Fogg suggests that Mars was a biologically compatible planet in its youth, but is not now in any of these three categories, because it can only be terraformed with greater difficulty.[14]

Habitability requirements[]

An absolute requirement for life is an energy source, but the notion of planetary habitability implies that many other geophysical, geochemical, and astrophysical criteria must be met before the surface of an astronomical body is able to support life. Of particular interest is the set of factors that has sustained complex, multicellular animals in addition to simpler organisms on Earth. Research and theory in this regard is a component of planetary science and the emerging discipline of astrobiology.

In its astrobiology roadmap, NASA has defined the principal habitability criteria as "extended regions of liquid water, conditions favorable for the assembly of complex organic molecules, and energy sources to sustain metabolism."[15]

Preliminary stages[]

Once conditions become more suitable for life of the introduced species, the importation of microbial life could begin.[12] As conditions approach that of Earth, plant life could also be brought in. This would accelerate the production of oxygen, which theoretically would make the planet eventually able to support animal life.

Prospective targets[]


Artist's conception of a terraformed Mars


In many respects, Mars is the most Earth-like planet in the Solar System.[16] It is thought that Mars once had a more Earth-like environment early in its history, with a thicker atmosphere and abundant water that was lost over the course of hundreds of millions of years.[17]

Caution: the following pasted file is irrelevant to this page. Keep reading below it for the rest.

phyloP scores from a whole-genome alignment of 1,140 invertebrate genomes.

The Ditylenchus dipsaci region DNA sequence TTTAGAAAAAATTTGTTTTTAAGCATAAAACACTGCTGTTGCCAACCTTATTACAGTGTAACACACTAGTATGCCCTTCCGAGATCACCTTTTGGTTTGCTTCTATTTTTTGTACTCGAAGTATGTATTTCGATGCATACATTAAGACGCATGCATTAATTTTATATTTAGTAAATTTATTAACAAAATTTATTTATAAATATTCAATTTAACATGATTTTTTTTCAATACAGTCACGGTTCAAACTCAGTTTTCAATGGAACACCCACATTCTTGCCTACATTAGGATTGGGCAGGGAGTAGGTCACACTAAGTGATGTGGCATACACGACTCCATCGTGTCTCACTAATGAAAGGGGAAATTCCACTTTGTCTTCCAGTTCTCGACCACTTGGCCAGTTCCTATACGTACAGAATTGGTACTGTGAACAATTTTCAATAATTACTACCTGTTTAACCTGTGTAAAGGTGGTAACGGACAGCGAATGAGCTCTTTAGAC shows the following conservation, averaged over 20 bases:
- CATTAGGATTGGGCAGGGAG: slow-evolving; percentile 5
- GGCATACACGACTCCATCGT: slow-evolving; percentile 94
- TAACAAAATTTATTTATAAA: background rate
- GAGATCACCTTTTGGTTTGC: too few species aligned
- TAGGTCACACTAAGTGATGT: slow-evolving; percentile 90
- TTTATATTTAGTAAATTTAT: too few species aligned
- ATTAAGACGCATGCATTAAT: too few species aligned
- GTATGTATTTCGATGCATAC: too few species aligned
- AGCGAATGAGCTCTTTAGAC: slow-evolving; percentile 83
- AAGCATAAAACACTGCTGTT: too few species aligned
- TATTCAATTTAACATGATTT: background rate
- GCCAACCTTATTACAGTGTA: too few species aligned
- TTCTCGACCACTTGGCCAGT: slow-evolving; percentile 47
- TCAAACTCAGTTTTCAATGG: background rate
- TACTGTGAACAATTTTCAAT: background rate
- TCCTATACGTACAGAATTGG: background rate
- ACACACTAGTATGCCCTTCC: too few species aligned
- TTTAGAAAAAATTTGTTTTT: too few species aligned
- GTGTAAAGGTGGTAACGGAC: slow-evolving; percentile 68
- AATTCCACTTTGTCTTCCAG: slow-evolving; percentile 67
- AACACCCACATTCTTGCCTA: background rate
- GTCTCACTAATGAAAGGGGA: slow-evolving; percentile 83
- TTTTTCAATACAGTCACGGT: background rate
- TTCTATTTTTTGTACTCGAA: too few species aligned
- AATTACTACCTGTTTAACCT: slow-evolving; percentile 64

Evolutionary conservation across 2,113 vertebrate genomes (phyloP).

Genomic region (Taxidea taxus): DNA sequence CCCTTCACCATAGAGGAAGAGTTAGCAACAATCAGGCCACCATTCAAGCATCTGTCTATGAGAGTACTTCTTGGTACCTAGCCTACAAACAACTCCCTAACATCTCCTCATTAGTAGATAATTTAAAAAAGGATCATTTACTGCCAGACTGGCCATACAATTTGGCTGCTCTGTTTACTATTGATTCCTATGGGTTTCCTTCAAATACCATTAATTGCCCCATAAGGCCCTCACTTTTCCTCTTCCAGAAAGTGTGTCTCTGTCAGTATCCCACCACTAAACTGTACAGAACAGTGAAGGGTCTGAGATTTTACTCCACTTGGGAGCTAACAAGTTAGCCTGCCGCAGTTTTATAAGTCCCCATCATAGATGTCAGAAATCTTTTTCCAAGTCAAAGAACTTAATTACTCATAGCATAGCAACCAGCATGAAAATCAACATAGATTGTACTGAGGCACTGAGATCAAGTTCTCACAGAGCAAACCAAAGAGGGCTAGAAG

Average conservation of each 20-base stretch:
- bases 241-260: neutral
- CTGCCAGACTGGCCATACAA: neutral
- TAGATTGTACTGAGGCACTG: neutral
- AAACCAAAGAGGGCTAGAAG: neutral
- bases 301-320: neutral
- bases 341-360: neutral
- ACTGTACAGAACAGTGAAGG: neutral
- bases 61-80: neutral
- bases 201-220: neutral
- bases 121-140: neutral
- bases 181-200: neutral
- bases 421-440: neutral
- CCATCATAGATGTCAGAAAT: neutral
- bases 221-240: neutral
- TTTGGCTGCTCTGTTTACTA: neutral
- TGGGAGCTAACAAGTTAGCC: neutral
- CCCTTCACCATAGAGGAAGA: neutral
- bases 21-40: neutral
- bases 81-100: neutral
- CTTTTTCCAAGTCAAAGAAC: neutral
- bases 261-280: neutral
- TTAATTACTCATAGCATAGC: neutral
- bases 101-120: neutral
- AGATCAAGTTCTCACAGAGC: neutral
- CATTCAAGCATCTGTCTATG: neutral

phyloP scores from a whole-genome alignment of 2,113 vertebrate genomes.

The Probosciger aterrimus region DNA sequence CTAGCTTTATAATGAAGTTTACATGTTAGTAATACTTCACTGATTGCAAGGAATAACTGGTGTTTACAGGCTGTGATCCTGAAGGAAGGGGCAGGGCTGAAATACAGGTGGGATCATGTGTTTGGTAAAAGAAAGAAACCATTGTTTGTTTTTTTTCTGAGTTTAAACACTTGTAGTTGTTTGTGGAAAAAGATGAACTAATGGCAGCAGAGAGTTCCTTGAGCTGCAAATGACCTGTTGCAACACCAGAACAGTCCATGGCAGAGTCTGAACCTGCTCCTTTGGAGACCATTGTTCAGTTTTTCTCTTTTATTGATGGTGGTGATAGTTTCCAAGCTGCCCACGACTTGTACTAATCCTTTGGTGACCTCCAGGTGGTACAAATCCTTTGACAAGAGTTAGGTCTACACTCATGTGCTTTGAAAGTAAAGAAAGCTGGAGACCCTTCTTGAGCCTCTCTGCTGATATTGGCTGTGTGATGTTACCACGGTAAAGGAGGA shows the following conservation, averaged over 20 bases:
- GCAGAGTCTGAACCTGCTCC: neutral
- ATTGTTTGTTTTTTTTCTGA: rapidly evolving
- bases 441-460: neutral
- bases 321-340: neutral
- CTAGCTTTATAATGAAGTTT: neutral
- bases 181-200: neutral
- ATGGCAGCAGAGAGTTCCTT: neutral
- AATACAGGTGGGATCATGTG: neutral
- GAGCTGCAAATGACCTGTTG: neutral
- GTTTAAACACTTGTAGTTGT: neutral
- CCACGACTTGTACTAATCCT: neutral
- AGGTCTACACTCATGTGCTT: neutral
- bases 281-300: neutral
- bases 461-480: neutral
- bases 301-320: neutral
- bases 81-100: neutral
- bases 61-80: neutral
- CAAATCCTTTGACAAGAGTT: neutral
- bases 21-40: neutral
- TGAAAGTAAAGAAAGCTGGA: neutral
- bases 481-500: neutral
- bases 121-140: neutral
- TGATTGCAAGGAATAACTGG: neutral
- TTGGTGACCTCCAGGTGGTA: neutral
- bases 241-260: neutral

The exact mechanism of this loss is still unclear, though three mechanisms in particular seem likely: First, whenever surface water is present, carbon dioxide (CO
) reacts with rocks to form carbonates, thus drawing atmosphere off and binding it to the planetary surface. On Earth, this process is counteracted when plate tectonics works to cause volcanic eruptions that vent carbon dioxide back to the atmosphere. On Mars, the lack of such tectonic activity worked to prevent the recycling of gases locked up in sediments.[18]

Second, the lack of a magnetosphere around Mars may have allowed the solar wind to gradually erode the atmosphere.[18] Convection within the core of Mars, which is made mostly of iron,[19] originally generated a magnetic field. However the dynamo ceased to function long ago,[20] and the magnetic field of Mars has largely disappeared, probably due to "... loss of core heat, solidification of most of the core, and/or changes in the mantle convection regime."[21] Results from the NASA MAVEN mission show that the atmosphere is removed primarily due to Coronal Mass Ejection events, where outbursts of high-velocity protons from the sun impact the atmosphere. Mars does still retain a limited magnetosphere that covers approximately 40% of its surface. Rather than uniformly covering and protecting the atmosphere from solar wind, however, the magnetic field takes the form of a collection of smaller, umbrella-shaped fields, mainly clustered together around the planet's southern hemisphere.[22]

Finally, between approximately 4.1 and 3.8 billion years ago, asteroid impacts during the Late Heavy Bombardment caused significant changes to the surface environment of objects in the Solar System. The low gravity of Mars suggests that these impacts could have ejected much of the Martian atmosphere into deep space.[23]